Up to now it is difficult to explain if the observed ILs up-regulation in H1N1 patients can represent a protective mechanisms for respiratory cell survival or it is secondary to a loss of physiological control of ILs biosynthesis. Available clinical and experimental data does not permit a definitive clarification of these findings. ILs plasma levels increase in several inflammatory diseases, such as allergen provocation and asthma. Recently, lymphocytes and in particular activated T cells were revealed to express ILs receptors in the experimental animal model of pulmonary sarcoidosis and chemical lung injury [31, 32]. So, it is possible that ILs upregulation is secondary to lymphocytes rapid activation by H1N1 virus infection and that this over-expression represents an important process in the mechanisms of inflammatory host response after viral lung infections [33, 34].

Previous studies, in fact, reported that different viral lung infections are associated with early up-regulation of cytokine biosynthesis suggesting that the changes of ILs release may contribute to the development of airway inflammation and bronchial hyperreactivity [34]. In our study, IL-1β and IL-6 up-regulation, observed early after H1N1 virus infection, was consistent with the timing of cytokine expression in experimental models of virus infected human alveolar macrophages, suggesting that this over expression plays a key role in the mechanisms of inflammatory lung response [35]. The significant correlation between ILs upregulation and severity of H1N1 virus infection observed in our patients might reflect an endogenous attempt against molecular mechanisms activated in the epithelium cells of infected lung suggesting that ILs up-regulation acts in different fashion to amplify and propagate inflammation in the airways. However, given that the statistical power to find a statistically significant association in a model of 15 patients is very low, we need to be very cautious on interpreting these data, because only limited information is available on ILs expression in children with viral lung infections.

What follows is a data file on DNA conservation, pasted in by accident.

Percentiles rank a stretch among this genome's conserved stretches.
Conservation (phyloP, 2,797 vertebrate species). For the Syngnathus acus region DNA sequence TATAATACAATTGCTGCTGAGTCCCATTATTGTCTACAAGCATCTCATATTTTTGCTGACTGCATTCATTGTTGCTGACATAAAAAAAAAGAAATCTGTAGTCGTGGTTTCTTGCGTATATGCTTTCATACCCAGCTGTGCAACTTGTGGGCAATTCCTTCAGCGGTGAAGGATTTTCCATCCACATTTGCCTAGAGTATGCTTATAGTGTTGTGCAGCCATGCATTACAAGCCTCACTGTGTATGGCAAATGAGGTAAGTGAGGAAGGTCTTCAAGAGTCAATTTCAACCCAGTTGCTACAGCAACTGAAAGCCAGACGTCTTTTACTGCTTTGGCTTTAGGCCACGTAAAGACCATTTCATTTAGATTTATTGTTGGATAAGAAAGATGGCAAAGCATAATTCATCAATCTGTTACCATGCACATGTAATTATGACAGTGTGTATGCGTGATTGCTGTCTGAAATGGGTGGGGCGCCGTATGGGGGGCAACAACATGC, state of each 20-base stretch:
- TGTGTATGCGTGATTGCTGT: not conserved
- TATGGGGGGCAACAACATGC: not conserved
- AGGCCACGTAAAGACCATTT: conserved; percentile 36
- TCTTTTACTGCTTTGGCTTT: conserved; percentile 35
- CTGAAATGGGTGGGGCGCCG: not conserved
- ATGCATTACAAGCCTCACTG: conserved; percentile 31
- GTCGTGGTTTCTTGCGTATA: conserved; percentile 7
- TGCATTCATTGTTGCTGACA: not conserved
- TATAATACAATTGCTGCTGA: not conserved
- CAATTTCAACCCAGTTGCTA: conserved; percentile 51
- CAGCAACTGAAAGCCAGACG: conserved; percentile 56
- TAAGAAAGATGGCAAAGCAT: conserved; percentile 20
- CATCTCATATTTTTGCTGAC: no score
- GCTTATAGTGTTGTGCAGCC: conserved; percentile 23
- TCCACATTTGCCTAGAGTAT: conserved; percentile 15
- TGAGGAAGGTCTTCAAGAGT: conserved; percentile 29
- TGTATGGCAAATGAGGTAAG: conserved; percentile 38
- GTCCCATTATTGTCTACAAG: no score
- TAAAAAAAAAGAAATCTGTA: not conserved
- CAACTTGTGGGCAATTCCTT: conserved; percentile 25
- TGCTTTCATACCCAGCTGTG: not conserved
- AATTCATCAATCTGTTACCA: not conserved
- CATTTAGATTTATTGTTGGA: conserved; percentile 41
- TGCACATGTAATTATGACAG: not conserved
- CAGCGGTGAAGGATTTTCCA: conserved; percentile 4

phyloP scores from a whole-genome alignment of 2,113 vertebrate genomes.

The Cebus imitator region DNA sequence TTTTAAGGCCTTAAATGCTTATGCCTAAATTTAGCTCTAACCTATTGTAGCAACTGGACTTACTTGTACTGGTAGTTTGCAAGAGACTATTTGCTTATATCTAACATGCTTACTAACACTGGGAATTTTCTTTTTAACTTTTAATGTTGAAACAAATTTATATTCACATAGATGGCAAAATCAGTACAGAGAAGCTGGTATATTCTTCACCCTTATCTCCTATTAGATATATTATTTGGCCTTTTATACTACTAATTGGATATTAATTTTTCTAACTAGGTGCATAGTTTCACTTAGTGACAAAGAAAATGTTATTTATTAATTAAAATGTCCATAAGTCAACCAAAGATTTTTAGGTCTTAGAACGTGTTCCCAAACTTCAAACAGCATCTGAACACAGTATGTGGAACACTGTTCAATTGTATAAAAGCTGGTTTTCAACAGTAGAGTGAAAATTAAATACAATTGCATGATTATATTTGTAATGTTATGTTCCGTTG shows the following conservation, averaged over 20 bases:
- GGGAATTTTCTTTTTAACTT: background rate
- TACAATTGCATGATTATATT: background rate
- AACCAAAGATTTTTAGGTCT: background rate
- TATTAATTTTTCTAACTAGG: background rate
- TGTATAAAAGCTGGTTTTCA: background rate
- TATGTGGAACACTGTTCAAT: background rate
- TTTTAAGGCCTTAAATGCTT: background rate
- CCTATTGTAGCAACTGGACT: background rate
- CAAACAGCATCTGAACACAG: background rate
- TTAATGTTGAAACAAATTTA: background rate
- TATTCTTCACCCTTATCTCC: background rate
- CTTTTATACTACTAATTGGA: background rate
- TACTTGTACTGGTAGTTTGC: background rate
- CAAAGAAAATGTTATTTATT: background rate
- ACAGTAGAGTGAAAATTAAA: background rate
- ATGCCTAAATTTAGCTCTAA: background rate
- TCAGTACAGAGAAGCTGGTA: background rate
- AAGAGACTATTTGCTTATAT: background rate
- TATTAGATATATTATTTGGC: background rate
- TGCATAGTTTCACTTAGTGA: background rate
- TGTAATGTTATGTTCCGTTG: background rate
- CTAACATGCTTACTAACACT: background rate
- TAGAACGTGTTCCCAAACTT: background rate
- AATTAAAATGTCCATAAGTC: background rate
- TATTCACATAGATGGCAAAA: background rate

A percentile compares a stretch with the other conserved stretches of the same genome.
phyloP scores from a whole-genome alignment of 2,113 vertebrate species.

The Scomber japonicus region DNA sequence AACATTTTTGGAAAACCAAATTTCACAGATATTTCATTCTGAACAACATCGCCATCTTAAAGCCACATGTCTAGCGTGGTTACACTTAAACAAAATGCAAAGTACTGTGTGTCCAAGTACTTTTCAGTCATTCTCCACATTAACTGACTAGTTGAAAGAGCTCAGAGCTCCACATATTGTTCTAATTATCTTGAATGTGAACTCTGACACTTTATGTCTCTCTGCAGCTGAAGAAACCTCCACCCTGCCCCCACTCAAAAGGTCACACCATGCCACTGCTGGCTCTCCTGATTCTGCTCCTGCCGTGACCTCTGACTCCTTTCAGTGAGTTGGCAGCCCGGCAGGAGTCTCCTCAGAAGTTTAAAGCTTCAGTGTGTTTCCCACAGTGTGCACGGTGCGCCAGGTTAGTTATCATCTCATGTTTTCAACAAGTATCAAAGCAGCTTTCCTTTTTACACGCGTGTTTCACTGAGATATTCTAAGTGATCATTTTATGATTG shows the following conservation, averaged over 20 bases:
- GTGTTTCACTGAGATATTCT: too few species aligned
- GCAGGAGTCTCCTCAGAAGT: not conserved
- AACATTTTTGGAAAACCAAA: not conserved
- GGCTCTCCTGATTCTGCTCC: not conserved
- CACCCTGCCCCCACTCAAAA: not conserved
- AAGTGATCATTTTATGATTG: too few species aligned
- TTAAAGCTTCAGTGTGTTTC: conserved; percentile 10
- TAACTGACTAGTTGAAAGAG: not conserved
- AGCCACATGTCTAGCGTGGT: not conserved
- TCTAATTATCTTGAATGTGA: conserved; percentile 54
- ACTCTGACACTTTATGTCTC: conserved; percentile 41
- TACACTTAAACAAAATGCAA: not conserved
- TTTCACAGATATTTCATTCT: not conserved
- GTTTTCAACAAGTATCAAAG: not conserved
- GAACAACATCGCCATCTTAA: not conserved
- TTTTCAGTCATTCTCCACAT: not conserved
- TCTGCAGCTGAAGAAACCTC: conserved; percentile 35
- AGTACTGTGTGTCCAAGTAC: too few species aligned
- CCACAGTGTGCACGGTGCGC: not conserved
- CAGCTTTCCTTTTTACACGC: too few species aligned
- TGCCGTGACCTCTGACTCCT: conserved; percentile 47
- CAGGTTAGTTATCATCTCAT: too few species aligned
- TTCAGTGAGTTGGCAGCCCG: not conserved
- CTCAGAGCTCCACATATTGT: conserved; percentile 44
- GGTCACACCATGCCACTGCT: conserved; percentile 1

In conclusion, our observations provide new evidence that an immune response is activated at the early stage of pandemic H1N1 influenza virus infection with up-regulated production of plasma interleukins IL-1β and IL-6. These findings are consistent with previous experimental and clinical studies confirming a key role for both of these interleukins in the pathogenesis of airway inflammation and bronchial hyperreactivity during virus lung infections. The increased expression of these cytokines may together be the underlying cause of the observed clinical symptoms in severe H1N1 patients, and defining the relationships between ILs expression and the pathophysiology and clinical manifestations of H1N1 may help to shed light on the molecular pathogenesis of H1N1 influenza and other human viral lung infections. Further clinical and experimental investigations are necessary to identify the ILs target cells in the damaged lung and to discover possible clinical applications of ILs in children with H1N1 influenza virus and other viral lung infections.